Vinod and Rukhsana walk up the steps to the bridge over the railway tracks, not talking. Vinod is three steps ahead, his long legs carrying him along faster, though he’s careful not to go so fast that she can’t keep up. Rukhsana knows what he’s doing and tries not to hurry, but her anxiety carries her along anyway.
The crowds are thick on the bridge – it’s six in the evening, and people are rushing home, eager to catch their commuter trains. There’s a real chance they can become separated, but Vinod waits, his height marking him clearly in the mass of hurrying people. Rukhsana dodges around a fat bald man carrying a bulging rucksack and comes up to him.
Vinod glares at her. “Why are you following me? I didn’t ask you to follow me.”
“I do as I choose,” Rukhsana snaps back. “If I want to follow you that’s my right. Why are you waiting for me, anyway, if you don’t want me to be with you?”
“Who says I’m waiting for you? You’re just like your family – stubborn as mules, the lot of them.”
“Like your family’s any better.” They’re standing face to face, like rocks in the stream, the crowd flowing around them. “What do you have against my family? They haven’t done anything to you.”
“What about your brother then? Each time I see him, he looks at me as if he wants to tear my heart out.”
There’s a brief pause, as if they’re both shocked by what he’s just said.
“Majid’s...” Rukhsana hesitates. “He’s just gone a bit religious. I told you, he wasn’t always like this. My parents say it’s just a phase.”
“Yeah, right, and meanwhile he’s grown one of those beards and spends half his day at the mosque.”
“So?” Rukhsana turns away, turns back. “He’s not done anything to you, has he? He doesn’t even talk to you.”
“Do you imagine I want him to talk to me?”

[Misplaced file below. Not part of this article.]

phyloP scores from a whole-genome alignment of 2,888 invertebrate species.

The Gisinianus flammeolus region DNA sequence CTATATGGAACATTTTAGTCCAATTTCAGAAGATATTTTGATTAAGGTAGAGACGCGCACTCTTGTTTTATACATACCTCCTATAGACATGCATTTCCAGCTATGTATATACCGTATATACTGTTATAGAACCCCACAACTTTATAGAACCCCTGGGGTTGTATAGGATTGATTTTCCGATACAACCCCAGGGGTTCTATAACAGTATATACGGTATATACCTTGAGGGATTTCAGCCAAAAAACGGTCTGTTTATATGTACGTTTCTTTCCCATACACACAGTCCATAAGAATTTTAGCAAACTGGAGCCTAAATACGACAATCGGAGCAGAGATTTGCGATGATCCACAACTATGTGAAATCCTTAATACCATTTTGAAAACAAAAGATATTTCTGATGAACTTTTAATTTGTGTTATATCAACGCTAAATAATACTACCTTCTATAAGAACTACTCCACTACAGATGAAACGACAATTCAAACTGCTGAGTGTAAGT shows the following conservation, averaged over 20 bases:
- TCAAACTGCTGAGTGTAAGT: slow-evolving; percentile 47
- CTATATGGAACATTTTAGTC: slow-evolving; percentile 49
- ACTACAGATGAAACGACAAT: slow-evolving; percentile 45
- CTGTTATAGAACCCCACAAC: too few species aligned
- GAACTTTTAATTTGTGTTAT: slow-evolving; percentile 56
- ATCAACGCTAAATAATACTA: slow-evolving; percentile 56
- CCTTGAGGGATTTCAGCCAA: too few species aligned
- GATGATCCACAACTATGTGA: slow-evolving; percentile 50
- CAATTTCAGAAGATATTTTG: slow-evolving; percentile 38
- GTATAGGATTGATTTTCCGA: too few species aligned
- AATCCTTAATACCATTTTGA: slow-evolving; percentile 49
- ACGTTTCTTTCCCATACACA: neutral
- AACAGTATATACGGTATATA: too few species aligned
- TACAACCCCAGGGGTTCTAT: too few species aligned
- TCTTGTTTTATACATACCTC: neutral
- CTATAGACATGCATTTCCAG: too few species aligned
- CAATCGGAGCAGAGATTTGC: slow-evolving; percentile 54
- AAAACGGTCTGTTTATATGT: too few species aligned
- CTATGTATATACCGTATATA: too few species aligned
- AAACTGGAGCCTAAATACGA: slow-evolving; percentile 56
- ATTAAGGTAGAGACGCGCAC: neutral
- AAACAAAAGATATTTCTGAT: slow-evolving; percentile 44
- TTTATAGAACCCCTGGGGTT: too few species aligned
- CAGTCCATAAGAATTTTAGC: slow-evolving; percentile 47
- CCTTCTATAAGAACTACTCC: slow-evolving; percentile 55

“And do you want me to talk to you? If you don’t, just leave me alone, why don’t you?”
“You know that isn’t what I meant.” Vinod looks away from her and shakes his head. “You’re playing games with what I say.”
“And you? You’re talking about my family, but your family won’t even admit I exist.” Someone in a hurry bangs against Rukhsana and knocks her off balance. She clutches at Vinod for support. They stand for a moment, holding on.
“We’ve already missed the train,” Vinod says, glancing down at the platform below. “If we’re going to catch the next one, we’d better hurry.”
“You go,” Rukhsana says. “I think I’ll go back, visit my cousin, go home later. Bye. See you around sometime, maybe.”
He turns a face full of acute unhappiness to her, begins to say something, thinks better of it, and turns away. She watches him walk down the stairs to the platform. The train is coming in, a green metal snake winding past the far end of the station, and she has a sudden fear that if she lets him get on it alone, this time it will really be over, for good, and she won’t get back with him again.
“Vinod,” she calls, suddenly. “Wait.” Of course he can’t hear. She can still see him, though, his height marking him out among the bobbing heads on the platform, his red-clad shoulders and the green straps of his backpack. “Wait,” she still calls, and begins running down the steps, knowing she won’t be able to reach him before the train comes in, but rushing anyway.
The train is already at the platform, and he’s up ahead, waiting for a clot of people to get out so he can get in. This is something he always does, though he often misses trains because of it, and for once she’s grateful. She’s running as fast as she can through the crowd, and he’s just ahead now, stepping forward to try and get on, though the train’s already beginning to move, and she reaches out, her hand brushes the sleeve of his shirt, and she screams at him to wait, wait for her.